Today, there are modern cyber equivalents to these pirate havens and markets. And much like the pirate-friendly harbors of old, a substantial portion of those companies and states that give cybercrime a legal free pass are known. These range from known malware and other cyber black marketplaces to the 50 Internet service providers that account for around half of all infected machines worldwide. Without the support of these havens and networks, online criminal enterprises would find it harder to practice their illegal action, which not only would clean the cyber seas, but also make it easier to identify and defend against the more serious attacks on infrastructure and the like.
Melissa Hathaway, who led the White House’s policy team on cyberspace issues, has talked about this as a strategy to “ ‘drain the swamp’ of malicious cyber activity and tilt the playing field [back] in our favor.” Much as with piracy at sea, some of the efforts might be taken as part of a cooperative global effort, while other actions could be taken on a unilateral basis, such as operations to disrupt or destroy the markets where hacker tools are traded, and tracking and targeting the assets of attackers themselves.
This links to the second strategy, the building of a network of treaties and norms, something explored in a following section. Fleury’s attack launched a golden age of piracy that was great for the pirates but not everyone else, including the governments of the time. Pirates, who had been tolerated at the individual level, began to be seen as general threats to economic prosperity. In turn, privateers, who had been viewed as useful tools, turned into the bureaucratic rivals of the formal navies being built up in these states (here again, akin to how patriotic hackers lose their shine when states build out more of their own formal cyber military units). As Janice Thompson recounts in her seminal study of why the pirate trade ended, Mercenaries, Pirates, and Sovereigns, maritime hijackers (and their state-approved counterparts) became marginalized as nations’ values changed and they saw the need to assert greater power and control.
Soon a webwork of agreements was established that set a general principle of open trade across the high seas. The agreements, some bilateral and others multilateral, also asserted that maritime sovereignty would only be respected when a nation took responsibility for any attacks that emanated from within its borders. Slowly, but surely, they paved the way toward a global code of conduct. By 1856, 42 nations agreed to the Declaration of Paris, which abolished privateering and formally turned pirates from accepted actors into international pariahs to be pursued by all the world’s major powers.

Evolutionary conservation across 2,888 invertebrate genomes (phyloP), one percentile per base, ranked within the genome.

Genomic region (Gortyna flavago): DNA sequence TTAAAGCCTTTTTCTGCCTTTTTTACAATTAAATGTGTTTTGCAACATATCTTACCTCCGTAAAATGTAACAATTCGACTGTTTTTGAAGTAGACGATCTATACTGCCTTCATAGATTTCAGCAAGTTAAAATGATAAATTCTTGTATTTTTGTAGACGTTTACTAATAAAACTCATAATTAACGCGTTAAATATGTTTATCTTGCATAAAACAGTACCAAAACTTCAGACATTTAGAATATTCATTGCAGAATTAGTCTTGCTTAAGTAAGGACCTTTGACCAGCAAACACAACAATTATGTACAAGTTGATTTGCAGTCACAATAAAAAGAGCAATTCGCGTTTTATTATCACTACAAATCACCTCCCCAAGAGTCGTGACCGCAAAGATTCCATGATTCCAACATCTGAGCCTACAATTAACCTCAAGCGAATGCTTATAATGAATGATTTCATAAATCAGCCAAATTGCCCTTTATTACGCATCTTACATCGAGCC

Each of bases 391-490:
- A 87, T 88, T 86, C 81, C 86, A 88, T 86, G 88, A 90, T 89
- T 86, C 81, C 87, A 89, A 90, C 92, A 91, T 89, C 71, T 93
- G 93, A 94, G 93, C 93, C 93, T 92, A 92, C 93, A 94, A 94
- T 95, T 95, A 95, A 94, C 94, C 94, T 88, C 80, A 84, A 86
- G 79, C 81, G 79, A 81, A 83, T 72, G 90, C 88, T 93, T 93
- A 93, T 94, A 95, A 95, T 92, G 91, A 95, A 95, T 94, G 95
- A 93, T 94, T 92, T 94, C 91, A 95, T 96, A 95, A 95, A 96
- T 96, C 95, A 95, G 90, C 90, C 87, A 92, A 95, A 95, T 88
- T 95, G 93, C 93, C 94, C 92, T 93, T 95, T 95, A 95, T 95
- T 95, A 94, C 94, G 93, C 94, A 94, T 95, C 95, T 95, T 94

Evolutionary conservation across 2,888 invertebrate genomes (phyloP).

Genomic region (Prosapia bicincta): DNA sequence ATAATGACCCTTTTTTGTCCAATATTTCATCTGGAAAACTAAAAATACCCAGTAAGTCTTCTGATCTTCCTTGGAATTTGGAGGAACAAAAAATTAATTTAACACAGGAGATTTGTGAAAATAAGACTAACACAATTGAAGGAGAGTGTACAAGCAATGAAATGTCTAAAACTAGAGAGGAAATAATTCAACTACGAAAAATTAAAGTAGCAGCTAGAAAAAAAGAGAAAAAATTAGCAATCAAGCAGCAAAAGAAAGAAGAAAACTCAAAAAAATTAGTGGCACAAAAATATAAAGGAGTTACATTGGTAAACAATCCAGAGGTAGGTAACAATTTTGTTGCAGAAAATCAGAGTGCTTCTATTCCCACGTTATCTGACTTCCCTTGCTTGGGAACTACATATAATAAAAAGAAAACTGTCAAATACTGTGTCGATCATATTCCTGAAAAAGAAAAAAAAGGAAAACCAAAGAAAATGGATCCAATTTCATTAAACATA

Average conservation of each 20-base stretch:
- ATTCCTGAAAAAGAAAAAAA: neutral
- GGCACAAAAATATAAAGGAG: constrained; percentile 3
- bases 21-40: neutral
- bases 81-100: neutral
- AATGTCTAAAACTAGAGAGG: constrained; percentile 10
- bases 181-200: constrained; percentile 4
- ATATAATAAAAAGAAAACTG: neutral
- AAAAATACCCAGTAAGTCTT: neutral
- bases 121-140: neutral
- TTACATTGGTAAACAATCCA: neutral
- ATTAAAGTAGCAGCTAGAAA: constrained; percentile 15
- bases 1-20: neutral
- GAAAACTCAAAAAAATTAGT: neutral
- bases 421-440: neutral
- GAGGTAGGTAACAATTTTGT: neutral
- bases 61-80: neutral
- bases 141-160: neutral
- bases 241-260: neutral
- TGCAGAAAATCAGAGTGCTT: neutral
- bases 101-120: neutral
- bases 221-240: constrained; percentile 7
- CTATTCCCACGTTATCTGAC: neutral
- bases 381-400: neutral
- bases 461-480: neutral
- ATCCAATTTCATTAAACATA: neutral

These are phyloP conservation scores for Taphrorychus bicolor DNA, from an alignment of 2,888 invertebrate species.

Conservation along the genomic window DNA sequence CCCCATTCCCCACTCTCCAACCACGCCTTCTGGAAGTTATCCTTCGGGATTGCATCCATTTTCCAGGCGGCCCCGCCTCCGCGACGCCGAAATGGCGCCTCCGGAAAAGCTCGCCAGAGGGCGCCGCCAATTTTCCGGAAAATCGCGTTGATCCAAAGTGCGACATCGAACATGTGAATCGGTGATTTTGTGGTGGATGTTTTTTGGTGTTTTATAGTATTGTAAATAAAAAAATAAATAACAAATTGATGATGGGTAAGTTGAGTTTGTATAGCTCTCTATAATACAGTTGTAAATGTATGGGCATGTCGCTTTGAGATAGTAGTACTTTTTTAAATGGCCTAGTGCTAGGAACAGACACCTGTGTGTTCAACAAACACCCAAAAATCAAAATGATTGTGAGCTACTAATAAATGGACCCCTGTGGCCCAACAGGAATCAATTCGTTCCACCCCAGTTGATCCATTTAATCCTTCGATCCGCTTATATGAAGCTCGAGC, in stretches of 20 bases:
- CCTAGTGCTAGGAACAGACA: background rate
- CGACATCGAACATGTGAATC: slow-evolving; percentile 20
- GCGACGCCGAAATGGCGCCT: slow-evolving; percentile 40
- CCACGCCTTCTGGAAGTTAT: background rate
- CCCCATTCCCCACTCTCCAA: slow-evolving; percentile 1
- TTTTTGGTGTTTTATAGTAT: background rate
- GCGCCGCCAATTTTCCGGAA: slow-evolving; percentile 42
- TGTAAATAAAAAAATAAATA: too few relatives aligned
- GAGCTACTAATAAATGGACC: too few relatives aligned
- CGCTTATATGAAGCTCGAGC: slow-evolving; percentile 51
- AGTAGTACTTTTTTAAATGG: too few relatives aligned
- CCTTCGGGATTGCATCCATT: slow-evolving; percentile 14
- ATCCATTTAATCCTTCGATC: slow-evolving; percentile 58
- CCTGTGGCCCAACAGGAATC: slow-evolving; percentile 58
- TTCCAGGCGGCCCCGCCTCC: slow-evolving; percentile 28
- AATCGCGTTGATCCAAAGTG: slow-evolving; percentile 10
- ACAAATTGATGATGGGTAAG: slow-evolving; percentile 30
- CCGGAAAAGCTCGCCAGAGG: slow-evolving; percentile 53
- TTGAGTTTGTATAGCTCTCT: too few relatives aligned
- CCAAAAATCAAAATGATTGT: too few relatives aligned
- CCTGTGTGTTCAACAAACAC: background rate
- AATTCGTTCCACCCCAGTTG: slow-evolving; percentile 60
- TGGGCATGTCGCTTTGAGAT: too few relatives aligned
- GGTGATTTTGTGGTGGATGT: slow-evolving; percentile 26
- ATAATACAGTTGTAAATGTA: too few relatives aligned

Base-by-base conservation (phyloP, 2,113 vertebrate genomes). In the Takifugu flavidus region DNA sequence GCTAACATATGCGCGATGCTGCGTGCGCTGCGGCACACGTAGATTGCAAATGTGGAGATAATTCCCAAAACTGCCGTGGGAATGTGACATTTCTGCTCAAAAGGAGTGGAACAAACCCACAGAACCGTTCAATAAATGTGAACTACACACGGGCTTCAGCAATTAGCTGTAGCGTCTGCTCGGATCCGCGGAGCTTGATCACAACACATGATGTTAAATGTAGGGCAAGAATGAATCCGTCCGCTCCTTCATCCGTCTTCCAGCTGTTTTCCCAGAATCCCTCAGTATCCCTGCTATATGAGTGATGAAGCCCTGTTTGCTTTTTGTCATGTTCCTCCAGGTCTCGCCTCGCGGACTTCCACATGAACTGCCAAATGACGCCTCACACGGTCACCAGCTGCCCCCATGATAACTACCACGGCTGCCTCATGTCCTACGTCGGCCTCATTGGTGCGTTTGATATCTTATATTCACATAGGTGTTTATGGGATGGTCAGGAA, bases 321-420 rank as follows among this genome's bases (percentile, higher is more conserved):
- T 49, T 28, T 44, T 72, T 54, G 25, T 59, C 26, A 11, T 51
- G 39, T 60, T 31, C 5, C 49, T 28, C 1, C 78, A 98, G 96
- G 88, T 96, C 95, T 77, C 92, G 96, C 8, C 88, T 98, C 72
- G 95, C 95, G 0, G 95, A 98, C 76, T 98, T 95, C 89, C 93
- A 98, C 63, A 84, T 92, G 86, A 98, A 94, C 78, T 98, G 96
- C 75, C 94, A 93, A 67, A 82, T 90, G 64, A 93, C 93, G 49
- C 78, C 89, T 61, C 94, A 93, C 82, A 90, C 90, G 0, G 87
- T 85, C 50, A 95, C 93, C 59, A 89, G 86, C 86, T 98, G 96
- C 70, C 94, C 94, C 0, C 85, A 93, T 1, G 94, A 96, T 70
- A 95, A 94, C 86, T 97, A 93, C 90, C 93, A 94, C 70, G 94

The cyber parallel today, again, is that all netizens have a shared global expectation of freedom of action on the Internet, particularly online trade, just as it is ensured on the open ocean. If you knowingly host or abet maritime pirates or privateers, their actions reflect back on you. The same should be true online. Building those norms will motivate both states and companies to keep a better check on individual hackers and criminals (the pirate equivalent). It will also weaken the value of outsourcing bad action to patriotic hackers (the latter-day privateers).
In addition to encouraging new accountability, this approach also offers opportunities for what are known as “confidence-building measures,” where two states that don’t get along can find ways to work together and build trust. After the War of 1812, for example, the British Royal Navy and nascent U.S. Navy constantly prepared for hostilities against each other, which made sense since they had just fought two outright wars. But as the network of norms began to spread, they also began to cooperate in anti-piracy and anti-slavery campaigns. That cooperation did more than underscore global norms: It built familiarity and trust between the two forces and helped mitigate the danger of military conflict during several crises. Similarly, today the United States and China are and will certainly continue to bolster their own cyber military capabilities. But like the Royal Navy and new American Navy back in the 1800s, this should not be a barrier to building cooperation. Both countries, for instance, could go after what the Chinese call “double crimes,” those actions in cyberspace that both nations recognize as illegal.
The lesson here is that the world is a better place with commerce and communication made safe and freewheeling pirates and privateers brought under control. Indeed, the period was never all that good even for the pirates. Jean Fleury made away with all that Aztec gold, but he should have quit while he was ahead. Just five years after the ultimate pirate score, he was caught by the Spanish on another raiding expedition and hanged.
For more information about Cybersecurity and Cyberwar: What Everyone Needs to Know, please visit www.cybersecuritybook.com.
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